Patient-oriented learning: a review of the role of the patient in the education of medical students

Authors


John Spencer Dr Department of Primary Health Care, University of Newcastle upon Tyne, Newcastle upon Tyne, NE2 4HH, UK

Abstract

Aim

To explore the contribution patients can make to medical education from both theoretical and empirical perspectives, to describe a framework for reviewing and monitoring patient involvement in specific educational situations and to generate suggestions for further research.

Methods

Literature review.

Results

Direct contact with patients can be seen to play a crucial role in the development of clinical reasoning, communication skills, professional attitudes and empathy. It also motivates through promoting relevance and providing context. Few studies have explored this area, including effects on the patients themselves, although there are examples of good practice in promoting more active participation.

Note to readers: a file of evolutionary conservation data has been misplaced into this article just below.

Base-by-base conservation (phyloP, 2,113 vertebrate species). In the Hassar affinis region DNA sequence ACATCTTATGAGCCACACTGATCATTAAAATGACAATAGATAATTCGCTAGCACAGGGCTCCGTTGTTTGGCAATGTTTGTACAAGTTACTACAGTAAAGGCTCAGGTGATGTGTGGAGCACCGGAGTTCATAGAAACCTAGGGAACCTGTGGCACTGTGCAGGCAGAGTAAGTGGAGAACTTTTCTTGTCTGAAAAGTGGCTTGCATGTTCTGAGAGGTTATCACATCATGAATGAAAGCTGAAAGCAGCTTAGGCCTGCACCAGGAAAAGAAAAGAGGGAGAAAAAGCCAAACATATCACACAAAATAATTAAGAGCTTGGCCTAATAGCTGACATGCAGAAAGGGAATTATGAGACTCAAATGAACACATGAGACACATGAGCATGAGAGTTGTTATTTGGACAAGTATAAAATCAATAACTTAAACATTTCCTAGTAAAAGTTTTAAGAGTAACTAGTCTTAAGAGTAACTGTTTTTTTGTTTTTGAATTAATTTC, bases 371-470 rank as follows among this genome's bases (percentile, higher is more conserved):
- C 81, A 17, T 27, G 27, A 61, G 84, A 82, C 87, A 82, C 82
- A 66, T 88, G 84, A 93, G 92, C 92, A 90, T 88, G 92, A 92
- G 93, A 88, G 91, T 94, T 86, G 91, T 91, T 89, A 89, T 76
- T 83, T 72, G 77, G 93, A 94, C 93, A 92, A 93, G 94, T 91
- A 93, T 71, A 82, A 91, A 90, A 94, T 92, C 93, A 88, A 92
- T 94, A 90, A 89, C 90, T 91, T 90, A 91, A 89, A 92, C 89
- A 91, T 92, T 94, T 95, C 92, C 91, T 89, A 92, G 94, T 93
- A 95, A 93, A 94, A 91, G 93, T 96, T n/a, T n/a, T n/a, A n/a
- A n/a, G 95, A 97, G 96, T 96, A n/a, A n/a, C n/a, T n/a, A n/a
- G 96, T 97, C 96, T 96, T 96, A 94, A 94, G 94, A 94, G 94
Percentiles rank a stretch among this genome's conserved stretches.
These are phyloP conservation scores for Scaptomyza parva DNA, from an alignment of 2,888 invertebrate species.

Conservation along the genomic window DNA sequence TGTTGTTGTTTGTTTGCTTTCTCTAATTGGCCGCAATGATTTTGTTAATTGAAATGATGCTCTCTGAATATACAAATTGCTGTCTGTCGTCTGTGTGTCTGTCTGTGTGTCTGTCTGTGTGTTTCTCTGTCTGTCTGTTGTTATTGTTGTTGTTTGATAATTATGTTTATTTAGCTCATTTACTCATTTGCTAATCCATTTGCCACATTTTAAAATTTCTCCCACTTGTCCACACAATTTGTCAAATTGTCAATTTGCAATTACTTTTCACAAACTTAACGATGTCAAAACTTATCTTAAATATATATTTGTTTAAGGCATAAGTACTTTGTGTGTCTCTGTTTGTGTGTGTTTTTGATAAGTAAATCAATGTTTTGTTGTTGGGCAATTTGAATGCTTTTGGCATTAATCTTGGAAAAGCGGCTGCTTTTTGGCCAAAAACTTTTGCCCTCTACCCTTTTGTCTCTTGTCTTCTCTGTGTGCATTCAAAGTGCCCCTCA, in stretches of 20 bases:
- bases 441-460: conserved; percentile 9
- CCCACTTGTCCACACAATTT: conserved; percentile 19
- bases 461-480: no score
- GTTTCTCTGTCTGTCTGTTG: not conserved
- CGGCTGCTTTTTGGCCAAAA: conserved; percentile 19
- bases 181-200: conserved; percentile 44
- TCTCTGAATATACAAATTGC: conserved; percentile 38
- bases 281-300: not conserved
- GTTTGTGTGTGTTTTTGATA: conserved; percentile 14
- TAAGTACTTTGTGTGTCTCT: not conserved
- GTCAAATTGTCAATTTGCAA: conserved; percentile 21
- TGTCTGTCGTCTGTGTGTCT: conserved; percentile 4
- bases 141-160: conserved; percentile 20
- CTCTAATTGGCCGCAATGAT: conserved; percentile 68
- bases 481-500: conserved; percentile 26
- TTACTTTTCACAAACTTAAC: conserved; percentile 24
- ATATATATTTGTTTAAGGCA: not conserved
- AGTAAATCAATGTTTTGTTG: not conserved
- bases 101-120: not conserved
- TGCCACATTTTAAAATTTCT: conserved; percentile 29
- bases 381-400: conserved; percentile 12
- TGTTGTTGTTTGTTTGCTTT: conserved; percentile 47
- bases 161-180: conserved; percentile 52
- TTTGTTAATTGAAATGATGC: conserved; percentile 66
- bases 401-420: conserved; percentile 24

Conclusion

The Cambridge framework is a tool for evaluating the involvement of patients in the educational process, which could be used by curriculum planners and teachers to review and monitor the extent to which patients are actively involved. Areas for further research include looking at the ‘added value’ of using real, as opposed to simulated, patients; more work on outcomes for patients (other than satisfaction); the role of real patients in assessment; and the strengths and weaknesses of different models of patient involvement.

Ancillary